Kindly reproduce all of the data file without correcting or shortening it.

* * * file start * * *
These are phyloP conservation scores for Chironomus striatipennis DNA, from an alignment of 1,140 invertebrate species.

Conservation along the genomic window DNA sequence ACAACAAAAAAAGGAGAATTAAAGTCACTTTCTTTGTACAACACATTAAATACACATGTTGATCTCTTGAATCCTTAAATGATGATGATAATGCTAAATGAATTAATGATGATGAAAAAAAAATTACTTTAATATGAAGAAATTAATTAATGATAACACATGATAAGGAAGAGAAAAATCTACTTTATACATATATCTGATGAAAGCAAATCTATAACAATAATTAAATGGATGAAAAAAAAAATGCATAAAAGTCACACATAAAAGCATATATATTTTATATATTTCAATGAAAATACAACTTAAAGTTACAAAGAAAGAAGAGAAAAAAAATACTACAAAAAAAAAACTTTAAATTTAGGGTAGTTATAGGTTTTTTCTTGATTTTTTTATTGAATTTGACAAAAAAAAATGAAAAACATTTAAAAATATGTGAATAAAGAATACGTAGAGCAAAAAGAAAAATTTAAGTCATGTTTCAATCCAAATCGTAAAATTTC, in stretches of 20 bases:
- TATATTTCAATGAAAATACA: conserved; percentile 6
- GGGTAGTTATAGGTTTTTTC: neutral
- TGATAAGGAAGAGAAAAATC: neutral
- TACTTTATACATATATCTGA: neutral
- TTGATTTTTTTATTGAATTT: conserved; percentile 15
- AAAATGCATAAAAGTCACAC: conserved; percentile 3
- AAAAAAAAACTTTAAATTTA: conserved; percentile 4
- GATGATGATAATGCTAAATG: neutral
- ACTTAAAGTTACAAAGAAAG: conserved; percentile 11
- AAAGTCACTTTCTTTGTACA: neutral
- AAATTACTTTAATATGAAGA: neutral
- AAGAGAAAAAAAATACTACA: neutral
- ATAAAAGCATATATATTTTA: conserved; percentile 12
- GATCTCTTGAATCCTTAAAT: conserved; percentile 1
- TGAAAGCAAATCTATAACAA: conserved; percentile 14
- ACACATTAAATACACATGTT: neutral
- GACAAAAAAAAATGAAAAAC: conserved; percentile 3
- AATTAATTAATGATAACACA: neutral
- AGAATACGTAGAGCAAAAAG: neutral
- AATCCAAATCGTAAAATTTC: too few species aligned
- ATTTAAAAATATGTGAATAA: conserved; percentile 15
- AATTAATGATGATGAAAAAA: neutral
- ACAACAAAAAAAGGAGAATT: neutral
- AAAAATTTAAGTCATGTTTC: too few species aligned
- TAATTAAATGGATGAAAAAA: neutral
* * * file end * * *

These are phyloP conservation scores for Chironomus striatipennis DNA, from an alignment of 1,140 invertebrate species.

Conservation along the genomic window DNA sequence ACAACAAAAAAAGGAGAATTAAAGTCACTTTCTTTGTACAACACATTAAATACACATGTTGATCTCTTGAATCCTTAAATGATGATGATAATGCTAAATGAATTAATGATGATGAAAAAAAAATTACTTTAATATGAAGAAATTAATTAATGATAACACATGATAAGGAAGAGAAAAATCTACTTTATACATATATCTGATGAAAGCAAATCTATAACAATAATTAAATGGATGAAAAAAAAAATGCATAAAAGTCACACATAAAAGCATATATATTTTATATATTTCAATGAAAATACAACTTAAAGTTACAAAGAAAGAAGAGAAAAAAAATACTACAAAAAAAAAACTTTAAATTTAGGGTAGTTATAGGTTTTTTCTTGATTTTTTTATTGAATTTGACAAAAAAAAATGAAAAACATTTAAAAATATGTGAATAAAGAATACGTAGAGCAAAAAGAAAAATTTAAGTCATGTTTCAATCCAAATCGTAAAATTTC, in stretches of 20 bases:
- TATATTTCAATGAAAATACA: conserved; percentile 6
- GGGTAGTTATAGGTTTTTTC: neutral
- TGATAAGGAAGAGAAAAATC: neutral
- TACTTTATACATATATCTGA: neutral
- TTGATTTTTTTATTGAATTT: conserved; percentile 15
- AAAATGCATAAAAGTCACAC: conserved; percentile 3
- AAAAAAAAACTTTAAATTTA: conserved; percentile 4
- GATGATGATAATGCTAAATG: neutral
- ACTTAAAGTTACAAAGAAAG: conserved; percentile 11
- AAAGTCACTTTCTTTGTACA: neutral
- AAATTACTTTAATATGAAGA: neutral
- AAGAGAAAAAAAATACTACA: neutral
- ATAAAAGCATATATATTTTA: conserved; percentile 12
- GATCTCTTGAATCCTTAAAT: conserved; percentile 1
- TGAAAGCAAATCTATAACAA: conserved; percentile 14
- ACACATTAAATACACATGTT: neutral
- GACAAAAAAAAATGAAAAAC: conserved; percentile 3
- AATTAATTAATGATAACACA: neutral
- AGAATACGTAGAGCAAAAAG: neutral
- AATCCAAATCGTAAAATTTC: too few species aligned
- ATTTAAAAATATGTGAATAA: conserved; percentile 15
- AATTAATGATGATGAAAAAA: neutral
- ACAACAAAAAAAGGAGAATT: neutral
- AAAAATTTAAGTCATGTTTC: too few species aligned
- TAATTAAATGGATGAAAAAA: neutral